But then night falls and you find yourself tucking in your teenage niece at your house, listening to her wondering about your life, sharing hers, and you feel the immensity of her questions, her stories full of implication, clues as to who she’ll be in another year and another and you’re overwhelmed by the weight of it all, these lives crashing into yours.

You’ve always wanted to be a fixer but never knew which tools would do the job.

A week or so before your family arrives, you walk to the park for a picnic with friends. The scene is all urban bucolic: lawn for yards, climbable trees, a tennis court adjacent to the community garden. And then the vagrant guy walks up, kneels down, holds out a blue paper plate, asks for exactly two deviled eggs in a whisper. He has his delivery down to a science. He’s patient, Christlike. You think of that old admonition about treating the ragged and poor and deserted as if they’re Christ returned; you consider letting him in, giving him what you have to give. But before you consider this you grimace and scold him. Please don’t, you say. Your friend chimes in, This is a private party. As if your blankets are locked doors and he’s the wolf threatening to blow down your house.

You leave feeling a little sick at how easy it is to keep a hungry man hungry with piles of food at your disposal. You leave wondering who you really are.

Then you’re sitting by a pool with your mother, telling her all the reasons she’s wrong. About what, you don’t know exactly, but you know these words have to be said even though you see what’s happening in her eyes and you know, too, that you’ve chosen the wrong tools again. What if the right tools don’t exist in your reality, you wonder. What if some lives just stay broken?

Then you’re sitting, arm woven through the arm of your love, in a dark theater watching Mark Ruffalo spiral out and back into control of his life, watching him find the tools, be the fixer. You watch people lose each other and find themselves. You watch a girl fall in love with her father and understand what it means to be beautiful and wanted. You watch Keira Knightley make music artfully and choose not to sell out. You watch lives move like a dance and embrace in understanding. You tell your husband how glad you are that Mark and Keira don’t hook up, that it would ruin their romance. You’re in love with their kind of love: a tight rope, a life raft.

And you know that you’re not exactly sinking or flying and you know that you’re full of something that can be good when it’s not tired or frightened and you tell yourself to keep trying, that someday the tool might be there, just the one you’ve been looking for all these years.

Enchanted Watermelon Seeking Art Submissions

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Enchanted Watermelon is seeking art submissions for a Loteria-themed coloring book.

A portion of the proceeds from each coloring book will benefit an Albuquerque nonprofit organization that help children in situations of domestic violence, poverty, or homelessness.

The coloring book will not only showcase artists’ work, but since children are the target market for the book, it provides a unique, plausible way for children to help children.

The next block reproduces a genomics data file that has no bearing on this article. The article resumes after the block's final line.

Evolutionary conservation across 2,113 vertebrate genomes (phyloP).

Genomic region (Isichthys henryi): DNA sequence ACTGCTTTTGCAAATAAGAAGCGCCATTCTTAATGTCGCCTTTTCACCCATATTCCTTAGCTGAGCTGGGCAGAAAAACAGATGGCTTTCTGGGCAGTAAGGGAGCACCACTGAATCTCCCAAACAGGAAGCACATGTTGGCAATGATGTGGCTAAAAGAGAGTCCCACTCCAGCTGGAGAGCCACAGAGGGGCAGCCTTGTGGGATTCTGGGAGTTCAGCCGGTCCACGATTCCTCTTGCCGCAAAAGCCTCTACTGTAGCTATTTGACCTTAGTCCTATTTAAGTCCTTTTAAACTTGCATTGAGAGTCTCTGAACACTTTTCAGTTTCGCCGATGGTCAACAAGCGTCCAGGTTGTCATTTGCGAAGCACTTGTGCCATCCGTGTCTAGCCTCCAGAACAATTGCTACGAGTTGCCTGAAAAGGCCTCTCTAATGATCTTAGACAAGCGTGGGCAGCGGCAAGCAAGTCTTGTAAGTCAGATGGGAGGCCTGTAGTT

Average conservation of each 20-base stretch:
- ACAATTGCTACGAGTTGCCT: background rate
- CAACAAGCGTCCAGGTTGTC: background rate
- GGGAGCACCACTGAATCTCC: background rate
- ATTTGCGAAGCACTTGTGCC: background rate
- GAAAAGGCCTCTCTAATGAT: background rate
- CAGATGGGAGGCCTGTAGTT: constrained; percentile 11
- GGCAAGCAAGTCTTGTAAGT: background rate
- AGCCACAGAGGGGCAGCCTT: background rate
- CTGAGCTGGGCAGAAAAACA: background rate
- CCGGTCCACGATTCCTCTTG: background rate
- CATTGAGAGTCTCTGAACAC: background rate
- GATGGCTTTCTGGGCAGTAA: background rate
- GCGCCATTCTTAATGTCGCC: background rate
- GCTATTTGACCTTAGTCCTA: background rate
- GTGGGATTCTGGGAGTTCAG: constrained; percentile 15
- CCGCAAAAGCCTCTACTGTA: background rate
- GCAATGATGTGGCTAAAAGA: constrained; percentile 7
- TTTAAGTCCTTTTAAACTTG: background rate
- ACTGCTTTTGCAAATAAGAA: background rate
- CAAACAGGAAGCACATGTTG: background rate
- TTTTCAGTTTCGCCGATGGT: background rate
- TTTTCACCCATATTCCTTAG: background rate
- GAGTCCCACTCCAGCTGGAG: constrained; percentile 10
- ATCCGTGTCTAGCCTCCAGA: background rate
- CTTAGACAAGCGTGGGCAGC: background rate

A series of community artist workshops will be scheduled once the coloring book is in production.

How to Submit:

1. Select an image from the list of cards and interpret it with your own style and imagination. Your image will be printed in black and white, so please consider high contrast drawing materials/media.

2. Develop a fun rhyme or verse to accompany your image. *The rhyme does not have to be in Spanish.* Here are some examples from the original deck:

EL DIABLITO (The Little Devil): “Pórtate bien cuatito, si no te lleva el coloradito.”   “Be good, or you will meet the little red guy.”

LA PERA (The Pear) “El que espera, desespera.”  “He who waits, despairs.”

3. Please use our Loteria template to ensure that your ratio is accurate and that you have enough space for the title of your image and a whimsical rhyme or verse!

4. To submit, visit: https://enchantedwatermelon.submittable.com/submit

I don’t know if you’ve seen my home in the news recently, but there currently extremely high rates of homelessness and violence in Albuquerque. Most recently, two homeless men were killed by three teenage boys. This kind of violence breeds more violence. One of the boys had been homeless himself only a couple years before.

This coloring book will provide a fun, lighthearted way to raise funds for shelters that take in children, and help give them extra resources to continue the powerful, difficult work they do.

Writing Horoscopes

Cancer (June 22 – July 22)
Set aside some time this week to watch people at the park, the café, or the doctor’s office waiting room. Go wherever your current tale is set. Pay attention to the movements, appearances, and conversations that make these people real. “When writing a novel a writer should create living people; people not characters. A character is a caricature,” Cancer Ernest Hemingway reminds us.

Leo (July 23 – August 22)
Leo, your comedic timing will be spot on this week. Make sure that every pun leaving your fingertips is working in service of its larger meaning this week. As lioness Dorothy Parker said, “Wit has truth in it; wisecracking is simply calisthenics with words.”

Virgo (August 23 – September 22)